from The American Heritage® Dictionary of the English Language, 4th Edition
- n. A vehicle mounted on runners, used for carrying people or loads over ice and snow; a sledge.
- n. A light wooden frame on runners, used by children for coasting over snow or ice.
- transitive v. To carry on or convey by a sled.
- intransitive v. To ride or use a sled.
from Wiktionary, Creative Commons Attribution/Share-Alike License
- n. A small, light vehicle with runners, used, mostly by young persons, for sliding on snow or ice. (A "sled" in this sense is not pulled by an animal as a "sleigh" is.)
- n. A vehicle on runners, used for conveying loads over the snow or ice. (contrast "sleigh", which is larger)
- v. To ride a sled.
from the GNU version of the Collaborative International Dictionary of English
- n. A vehicle on runners, used for conveying loads over the snow or ice; -- in England called sledge.
- n. A small, light vehicle with runners, used, mostly by young persons, for sliding on snow or ice.
- transitive v. To convey or transport on a sled.
from The Century Dictionary and Cyclopedia
- To convey or transport on a sled: as, to sled wood or timber.
- To ride or travel in a sled: sometimes with an impersonal it.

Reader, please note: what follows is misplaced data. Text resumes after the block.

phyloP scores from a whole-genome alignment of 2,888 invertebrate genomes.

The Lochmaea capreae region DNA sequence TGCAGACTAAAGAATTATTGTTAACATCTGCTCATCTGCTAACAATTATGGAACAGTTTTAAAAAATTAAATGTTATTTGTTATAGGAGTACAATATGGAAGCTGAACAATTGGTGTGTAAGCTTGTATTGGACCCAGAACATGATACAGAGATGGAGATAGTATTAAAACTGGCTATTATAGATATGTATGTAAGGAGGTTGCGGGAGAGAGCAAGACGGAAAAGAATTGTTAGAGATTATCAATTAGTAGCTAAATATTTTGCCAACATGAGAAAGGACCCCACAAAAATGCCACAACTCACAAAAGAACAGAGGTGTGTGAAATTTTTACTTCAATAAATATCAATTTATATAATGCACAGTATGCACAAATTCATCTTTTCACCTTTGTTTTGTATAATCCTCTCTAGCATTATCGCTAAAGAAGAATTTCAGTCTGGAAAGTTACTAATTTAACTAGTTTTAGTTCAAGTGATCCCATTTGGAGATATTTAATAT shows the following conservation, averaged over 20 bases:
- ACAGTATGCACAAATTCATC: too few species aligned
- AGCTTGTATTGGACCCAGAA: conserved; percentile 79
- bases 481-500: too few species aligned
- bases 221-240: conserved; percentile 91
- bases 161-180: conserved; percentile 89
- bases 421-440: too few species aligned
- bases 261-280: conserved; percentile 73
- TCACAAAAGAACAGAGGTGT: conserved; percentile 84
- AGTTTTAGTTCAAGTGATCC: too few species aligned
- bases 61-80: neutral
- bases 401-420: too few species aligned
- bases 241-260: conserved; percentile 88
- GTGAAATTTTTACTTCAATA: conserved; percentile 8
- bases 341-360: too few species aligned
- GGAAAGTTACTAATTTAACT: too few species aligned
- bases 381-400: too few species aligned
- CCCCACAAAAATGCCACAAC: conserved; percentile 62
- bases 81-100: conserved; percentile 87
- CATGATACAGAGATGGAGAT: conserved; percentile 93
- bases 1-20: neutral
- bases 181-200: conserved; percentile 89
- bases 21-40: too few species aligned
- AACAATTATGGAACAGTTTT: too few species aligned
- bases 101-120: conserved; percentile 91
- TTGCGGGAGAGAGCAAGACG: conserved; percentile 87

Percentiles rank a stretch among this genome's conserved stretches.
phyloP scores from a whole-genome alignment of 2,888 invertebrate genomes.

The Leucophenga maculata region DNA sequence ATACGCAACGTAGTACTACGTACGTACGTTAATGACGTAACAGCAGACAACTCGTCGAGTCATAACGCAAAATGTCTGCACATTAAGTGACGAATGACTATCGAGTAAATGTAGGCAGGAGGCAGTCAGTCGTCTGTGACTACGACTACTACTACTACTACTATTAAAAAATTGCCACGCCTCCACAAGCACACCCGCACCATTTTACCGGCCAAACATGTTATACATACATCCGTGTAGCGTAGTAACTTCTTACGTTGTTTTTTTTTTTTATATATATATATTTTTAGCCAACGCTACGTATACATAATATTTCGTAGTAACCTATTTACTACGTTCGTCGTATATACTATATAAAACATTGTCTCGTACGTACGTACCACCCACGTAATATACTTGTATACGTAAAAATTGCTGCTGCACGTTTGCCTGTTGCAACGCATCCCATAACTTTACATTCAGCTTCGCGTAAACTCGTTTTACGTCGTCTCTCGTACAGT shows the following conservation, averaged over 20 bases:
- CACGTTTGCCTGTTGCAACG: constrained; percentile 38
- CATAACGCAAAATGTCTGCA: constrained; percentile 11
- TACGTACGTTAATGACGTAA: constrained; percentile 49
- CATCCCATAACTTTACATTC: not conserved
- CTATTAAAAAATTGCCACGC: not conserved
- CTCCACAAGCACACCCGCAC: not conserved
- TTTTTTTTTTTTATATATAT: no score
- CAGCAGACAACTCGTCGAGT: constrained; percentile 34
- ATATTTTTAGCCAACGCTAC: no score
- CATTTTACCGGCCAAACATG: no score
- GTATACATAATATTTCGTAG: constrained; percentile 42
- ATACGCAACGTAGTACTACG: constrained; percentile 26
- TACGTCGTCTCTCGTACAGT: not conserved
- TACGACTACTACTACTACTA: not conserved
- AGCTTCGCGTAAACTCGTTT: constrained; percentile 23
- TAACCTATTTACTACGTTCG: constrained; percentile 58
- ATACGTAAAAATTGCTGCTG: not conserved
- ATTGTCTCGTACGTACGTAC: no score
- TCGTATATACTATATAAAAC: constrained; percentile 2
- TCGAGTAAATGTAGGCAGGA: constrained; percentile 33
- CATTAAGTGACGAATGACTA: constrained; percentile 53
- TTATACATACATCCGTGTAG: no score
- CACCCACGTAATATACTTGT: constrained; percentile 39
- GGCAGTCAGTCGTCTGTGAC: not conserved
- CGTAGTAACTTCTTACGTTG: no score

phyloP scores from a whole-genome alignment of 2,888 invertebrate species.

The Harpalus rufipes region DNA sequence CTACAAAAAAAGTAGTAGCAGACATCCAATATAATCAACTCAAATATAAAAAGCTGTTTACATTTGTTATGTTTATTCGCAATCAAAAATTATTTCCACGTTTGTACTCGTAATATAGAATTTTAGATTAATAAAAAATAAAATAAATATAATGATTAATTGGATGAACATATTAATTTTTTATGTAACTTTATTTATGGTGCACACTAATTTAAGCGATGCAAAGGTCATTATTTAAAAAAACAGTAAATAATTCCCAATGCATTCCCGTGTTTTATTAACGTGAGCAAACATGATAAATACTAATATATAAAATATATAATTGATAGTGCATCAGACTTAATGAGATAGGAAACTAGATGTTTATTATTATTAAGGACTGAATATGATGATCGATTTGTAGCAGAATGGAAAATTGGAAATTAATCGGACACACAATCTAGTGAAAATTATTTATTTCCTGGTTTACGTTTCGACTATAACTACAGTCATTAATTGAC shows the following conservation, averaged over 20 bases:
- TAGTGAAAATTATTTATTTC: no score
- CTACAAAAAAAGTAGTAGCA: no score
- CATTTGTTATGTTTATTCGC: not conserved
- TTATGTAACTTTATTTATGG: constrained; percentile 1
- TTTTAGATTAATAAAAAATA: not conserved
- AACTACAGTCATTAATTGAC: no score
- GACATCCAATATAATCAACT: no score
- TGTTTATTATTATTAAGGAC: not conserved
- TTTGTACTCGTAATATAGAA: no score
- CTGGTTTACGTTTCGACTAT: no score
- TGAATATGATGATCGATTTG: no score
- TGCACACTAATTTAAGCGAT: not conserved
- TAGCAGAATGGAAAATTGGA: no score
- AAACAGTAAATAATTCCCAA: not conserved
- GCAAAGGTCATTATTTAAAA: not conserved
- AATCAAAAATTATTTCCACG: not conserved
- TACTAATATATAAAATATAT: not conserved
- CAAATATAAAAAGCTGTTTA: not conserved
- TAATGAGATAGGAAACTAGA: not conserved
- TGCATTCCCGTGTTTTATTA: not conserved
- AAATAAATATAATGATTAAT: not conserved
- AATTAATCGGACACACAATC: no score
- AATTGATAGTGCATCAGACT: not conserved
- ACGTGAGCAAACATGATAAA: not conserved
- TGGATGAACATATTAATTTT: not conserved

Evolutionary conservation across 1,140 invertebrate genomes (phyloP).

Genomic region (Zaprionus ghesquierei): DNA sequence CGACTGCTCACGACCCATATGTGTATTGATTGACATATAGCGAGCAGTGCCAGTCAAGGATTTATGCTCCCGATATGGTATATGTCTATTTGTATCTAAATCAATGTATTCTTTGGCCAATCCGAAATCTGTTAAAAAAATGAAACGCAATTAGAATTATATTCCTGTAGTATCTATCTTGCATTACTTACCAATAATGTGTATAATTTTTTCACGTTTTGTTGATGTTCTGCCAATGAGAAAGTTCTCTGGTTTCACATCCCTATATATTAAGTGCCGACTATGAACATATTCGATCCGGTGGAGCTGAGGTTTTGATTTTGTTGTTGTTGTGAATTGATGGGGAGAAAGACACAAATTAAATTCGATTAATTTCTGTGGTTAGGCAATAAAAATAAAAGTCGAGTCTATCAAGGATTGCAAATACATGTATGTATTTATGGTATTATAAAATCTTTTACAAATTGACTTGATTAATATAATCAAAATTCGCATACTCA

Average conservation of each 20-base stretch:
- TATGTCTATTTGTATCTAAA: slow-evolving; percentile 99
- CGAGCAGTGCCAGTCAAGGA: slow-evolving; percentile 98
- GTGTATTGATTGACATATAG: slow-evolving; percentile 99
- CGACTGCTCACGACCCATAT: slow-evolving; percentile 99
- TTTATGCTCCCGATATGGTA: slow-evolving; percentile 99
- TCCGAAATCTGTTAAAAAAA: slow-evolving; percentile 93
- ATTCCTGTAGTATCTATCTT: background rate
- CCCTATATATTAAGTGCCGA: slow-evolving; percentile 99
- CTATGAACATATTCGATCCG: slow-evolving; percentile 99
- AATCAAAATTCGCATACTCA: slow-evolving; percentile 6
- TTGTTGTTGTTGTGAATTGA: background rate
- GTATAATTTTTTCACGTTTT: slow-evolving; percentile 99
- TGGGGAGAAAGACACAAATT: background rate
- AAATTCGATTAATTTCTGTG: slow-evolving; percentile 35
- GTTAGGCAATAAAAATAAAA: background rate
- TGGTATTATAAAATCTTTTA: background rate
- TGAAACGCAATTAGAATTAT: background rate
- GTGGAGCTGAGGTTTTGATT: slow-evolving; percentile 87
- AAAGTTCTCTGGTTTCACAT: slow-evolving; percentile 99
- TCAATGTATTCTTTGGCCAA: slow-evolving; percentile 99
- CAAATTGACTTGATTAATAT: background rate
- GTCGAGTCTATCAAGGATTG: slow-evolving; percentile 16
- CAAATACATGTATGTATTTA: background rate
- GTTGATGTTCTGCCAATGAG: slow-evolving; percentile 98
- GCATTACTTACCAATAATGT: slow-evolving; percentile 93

- To be carried or transported on a sled.
- n. A drag or dray without wheels, but mounted on runners, for the conveyance of loads over frozen snow or ice, or over mud or the bare ground, as in transporting logs and heavy stones. Also sledge.
- n. A pair of runners connected by a framework, used (sometimes with another pair) to carry loads or support the body of a vehicle, or, when of lighter build and supporting a light platform or seat, in the sport of coasting and for drawing light loads by hand.
- n. A vehicle moving on runners, drawn by horses, dogs, or reindeer; a sleigh.
- n. Same as sledge, sledge-hammer.
- n. A small tool, resembling a sled in form and having sharp blades for runners, used for cutting gold-leaf into rectangular sheets.
- n. The device for making sliding contact between the underground conductors of an electric road and those of a moving railway-car upon the road.
from WordNet 3.0 Copyright 2006 by Princeton University. All rights reserved.
- n. a vehicle mounted on runners and pulled by horses or dogs; for transportation over snow
- v. ride (on) a sled
The sled is completely flexible over blow downs, rocks and ground debris.
Charley, -- more than one sled is necessary when a woman like
Crash or no crash, the sled is still travelling about 80 miles an hour at the bottom of the track.
Joy gives him his Yukon nickname after he devises a tarpaulin sled to carry a half a ton of goods by sliding the cargo down a glacier.
The new sled is meant to replace the one he had in Colorado, back with his family.
The Lead sled is the greatest thing to come along since sliced bread.
Back to the original topic, I agree that the lead sled is an atrocity.
The Brazilian bobsled team, the only sled from the tropics in the Olympic competition, crashed about two-thirds of the way down the track in its first run, sliding across the finish line with the sled on its side.
The Mexicans purchased a very used sled from the Russians.
"I get squashed," says Martin, who can't see where the sled is going as it travels up to 80 mph down the track.